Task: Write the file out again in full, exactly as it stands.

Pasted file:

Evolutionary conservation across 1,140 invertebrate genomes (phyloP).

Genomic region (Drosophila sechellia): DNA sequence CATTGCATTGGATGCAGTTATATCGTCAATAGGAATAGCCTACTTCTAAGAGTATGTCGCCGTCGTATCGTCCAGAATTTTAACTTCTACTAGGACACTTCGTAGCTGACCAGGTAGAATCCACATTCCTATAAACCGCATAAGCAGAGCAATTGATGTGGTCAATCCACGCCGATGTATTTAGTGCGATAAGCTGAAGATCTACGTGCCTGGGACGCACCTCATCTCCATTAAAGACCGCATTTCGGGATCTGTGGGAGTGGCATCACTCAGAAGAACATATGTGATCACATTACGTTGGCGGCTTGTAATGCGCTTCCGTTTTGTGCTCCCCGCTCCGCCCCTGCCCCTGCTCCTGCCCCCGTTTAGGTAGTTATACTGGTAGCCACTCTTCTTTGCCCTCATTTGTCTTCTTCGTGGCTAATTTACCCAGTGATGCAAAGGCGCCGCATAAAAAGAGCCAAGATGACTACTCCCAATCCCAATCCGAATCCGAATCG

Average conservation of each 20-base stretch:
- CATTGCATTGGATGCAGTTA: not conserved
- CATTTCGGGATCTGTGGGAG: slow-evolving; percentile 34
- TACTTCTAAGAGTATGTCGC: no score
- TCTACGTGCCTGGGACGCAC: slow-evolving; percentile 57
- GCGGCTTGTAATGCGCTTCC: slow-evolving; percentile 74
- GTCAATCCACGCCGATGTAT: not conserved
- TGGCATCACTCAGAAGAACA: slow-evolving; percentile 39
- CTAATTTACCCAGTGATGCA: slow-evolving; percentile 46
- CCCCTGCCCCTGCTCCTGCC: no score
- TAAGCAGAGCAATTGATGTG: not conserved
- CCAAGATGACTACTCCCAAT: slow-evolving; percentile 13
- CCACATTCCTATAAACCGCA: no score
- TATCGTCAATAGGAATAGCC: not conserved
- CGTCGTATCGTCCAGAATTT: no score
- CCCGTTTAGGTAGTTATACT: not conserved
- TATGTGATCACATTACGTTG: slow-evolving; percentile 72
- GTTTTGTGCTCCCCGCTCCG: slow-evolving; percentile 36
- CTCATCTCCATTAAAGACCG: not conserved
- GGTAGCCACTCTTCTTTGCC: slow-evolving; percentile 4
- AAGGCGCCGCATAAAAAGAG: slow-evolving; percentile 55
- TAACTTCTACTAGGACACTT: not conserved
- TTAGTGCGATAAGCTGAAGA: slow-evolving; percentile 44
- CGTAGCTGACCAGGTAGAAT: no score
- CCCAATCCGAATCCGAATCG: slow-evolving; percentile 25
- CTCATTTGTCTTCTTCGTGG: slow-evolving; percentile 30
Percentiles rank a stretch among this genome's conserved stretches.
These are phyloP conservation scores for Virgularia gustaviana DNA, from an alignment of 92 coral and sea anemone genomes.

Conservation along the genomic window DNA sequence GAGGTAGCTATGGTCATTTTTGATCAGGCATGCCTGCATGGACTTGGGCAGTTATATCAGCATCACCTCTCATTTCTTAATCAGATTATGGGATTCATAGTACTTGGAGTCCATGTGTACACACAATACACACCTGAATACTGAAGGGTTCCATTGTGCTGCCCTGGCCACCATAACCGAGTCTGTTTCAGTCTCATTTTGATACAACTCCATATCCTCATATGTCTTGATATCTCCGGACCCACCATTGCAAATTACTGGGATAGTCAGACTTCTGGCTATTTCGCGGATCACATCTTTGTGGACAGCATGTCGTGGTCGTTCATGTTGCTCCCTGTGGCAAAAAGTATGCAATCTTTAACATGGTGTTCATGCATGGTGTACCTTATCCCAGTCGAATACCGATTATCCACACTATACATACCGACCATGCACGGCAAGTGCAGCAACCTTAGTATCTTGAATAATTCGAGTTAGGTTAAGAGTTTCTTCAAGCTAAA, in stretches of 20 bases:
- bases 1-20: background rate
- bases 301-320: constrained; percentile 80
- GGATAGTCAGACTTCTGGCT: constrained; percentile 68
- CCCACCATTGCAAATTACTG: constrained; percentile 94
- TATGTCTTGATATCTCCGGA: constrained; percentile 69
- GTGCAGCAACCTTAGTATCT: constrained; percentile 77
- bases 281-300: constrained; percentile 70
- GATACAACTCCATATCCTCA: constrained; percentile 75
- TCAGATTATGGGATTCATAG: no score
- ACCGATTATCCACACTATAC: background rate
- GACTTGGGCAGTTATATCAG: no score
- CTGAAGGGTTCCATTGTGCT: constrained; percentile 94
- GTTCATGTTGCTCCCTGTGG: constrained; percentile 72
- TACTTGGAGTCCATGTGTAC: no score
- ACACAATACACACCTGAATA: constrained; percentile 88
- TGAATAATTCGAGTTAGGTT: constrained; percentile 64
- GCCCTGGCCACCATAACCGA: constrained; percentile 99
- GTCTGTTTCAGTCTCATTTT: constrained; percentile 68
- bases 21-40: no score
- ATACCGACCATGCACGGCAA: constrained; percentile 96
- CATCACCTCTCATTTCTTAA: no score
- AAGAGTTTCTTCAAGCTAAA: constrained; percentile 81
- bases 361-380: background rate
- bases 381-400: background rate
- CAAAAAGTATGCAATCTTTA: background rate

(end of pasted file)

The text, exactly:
Evolutionary conservation across 1,140 invertebrate genomes (phyloP).

Genomic region (Drosophila sechellia): DNA sequence CATTGCATTGGATGCAGTTATATCGTCAATAGGAATAGCCTACTTCTAAGAGTATGTCGCCGTCGTATCGTCCAGAATTTTAACTTCTACTAGGACACTTCGTAGCTGACCAGGTAGAATCCACATTCCTATAAACCGCATAAGCAGAGCAATTGATGTGGTCAATCCACGCCGATGTATTTAGTGCGATAAGCTGAAGATCTACGTGCCTGGGACGCACCTCATCTCCATTAAAGACCGCATTTCGGGATCTGTGGGAGTGGCATCACTCAGAAGAACATATGTGATCACATTACGTTGGCGGCTTGTAATGCGCTTCCGTTTTGTGCTCCCCGCTCCGCCCCTGCCCCTGCTCCTGCCCCCGTTTAGGTAGTTATACTGGTAGCCACTCTTCTTTGCCCTCATTTGTCTTCTTCGTGGCTAATTTACCCAGTGATGCAAAGGCGCCGCATAAAAAGAGCCAAGATGACTACTCCCAATCCCAATCCGAATCCGAATCG

Average conservation of each 20-base stretch:
- CATTGCATTGGATGCAGTTA: not conserved
- CATTTCGGGATCTGTGGGAG: slow-evolving; percentile 34
- TACTTCTAAGAGTATGTCGC: no score
- TCTACGTGCCTGGGACGCAC: slow-evolving; percentile 57
- GCGGCTTGTAATGCGCTTCC: slow-evolving; percentile 74
- GTCAATCCACGCCGATGTAT: not conserved
- TGGCATCACTCAGAAGAACA: slow-evolving; percentile 39
- CTAATTTACCCAGTGATGCA: slow-evolving; percentile 46
- CCCCTGCCCCTGCTCCTGCC: no score
- TAAGCAGAGCAATTGATGTG: not conserved
- CCAAGATGACTACTCCCAAT: slow-evolving; percentile 13
- CCACATTCCTATAAACCGCA: no score
- TATCGTCAATAGGAATAGCC: not conserved
- CGTCGTATCGTCCAGAATTT: no score
- CCCGTTTAGGTAGTTATACT: not conserved
- TATGTGATCACATTACGTTG: slow-evolving; percentile 72
- GTTTTGTGCTCCCCGCTCCG: slow-evolving; percentile 36
- CTCATCTCCATTAAAGACCG: not conserved
- GGTAGCCACTCTTCTTTGCC: slow-evolving; percentile 4
- AAGGCGCCGCATAAAAAGAG: slow-evolving; percentile 55
- TAACTTCTACTAGGACACTT: not conserved
- TTAGTGCGATAAGCTGAAGA: slow-evolving; percentile 44
- CGTAGCTGACCAGGTAGAAT: no score
- CCCAATCCGAATCCGAATCG: slow-evolving; percentile 25
- CTCATTTGTCTTCTTCGTGG: slow-evolving; percentile 30
Percentiles rank a stretch among this genome's conserved stretches.
These are phyloP conservation scores for Virgularia gustaviana DNA, from an alignment of 92 coral and sea anemone genomes.

Conservation along the genomic window DNA sequence GAGGTAGCTATGGTCATTTTTGATCAGGCATGCCTGCATGGACTTGGGCAGTTATATCAGCATCACCTCTCATTTCTTAATCAGATTATGGGATTCATAGTACTTGGAGTCCATGTGTACACACAATACACACCTGAATACTGAAGGGTTCCATTGTGCTGCCCTGGCCACCATAACCGAGTCTGTTTCAGTCTCATTTTGATACAACTCCATATCCTCATATGTCTTGATATCTCCGGACCCACCATTGCAAATTACTGGGATAGTCAGACTTCTGGCTATTTCGCGGATCACATCTTTGTGGACAGCATGTCGTGGTCGTTCATGTTGCTCCCTGTGGCAAAAAGTATGCAATCTTTAACATGGTGTTCATGCATGGTGTACCTTATCCCAGTCGAATACCGATTATCCACACTATACATACCGACCATGCACGGCAAGTGCAGCAACCTTAGTATCTTGAATAATTCGAGTTAGGTTAAGAGTTTCTTCAAGCTAAA, in stretches of 20 bases:
- bases 1-20: background rate
- bases 301-320: constrained; percentile 80
- GGATAGTCAGACTTCTGGCT: constrained; percentile 68
- CCCACCATTGCAAATTACTG: constrained; percentile 94
- TATGTCTTGATATCTCCGGA: constrained; percentile 69
- GTGCAGCAACCTTAGTATCT: constrained; percentile 77
- bases 281-300: constrained; percentile 70
- GATACAACTCCATATCCTCA: constrained; percentile 75
- TCAGATTATGGGATTCATAG: no score
- ACCGATTATCCACACTATAC: background rate
- GACTTGGGCAGTTATATCAG: no score
- CTGAAGGGTTCCATTGTGCT: constrained; percentile 94
- GTTCATGTTGCTCCCTGTGG: constrained; percentile 72
- TACTTGGAGTCCATGTGTAC: no score
- ACACAATACACACCTGAATA: constrained; percentile 88
- TGAATAATTCGAGTTAGGTT: constrained; percentile 64
- GCCCTGGCCACCATAACCGA: constrained; percentile 99
- GTCTGTTTCAGTCTCATTTT: constrained; percentile 68
- bases 21-40: no score
- ATACCGACCATGCACGGCAA: constrained; percentile 96
- CATCACCTCTCATTTCTTAA: no score
- AAGAGTTTCTTCAAGCTAAA: constrained; percentile 81
- bases 361-380: background rate
- bases 381-400: background rate
- CAAAAAGTATGCAATCTTTA: background rate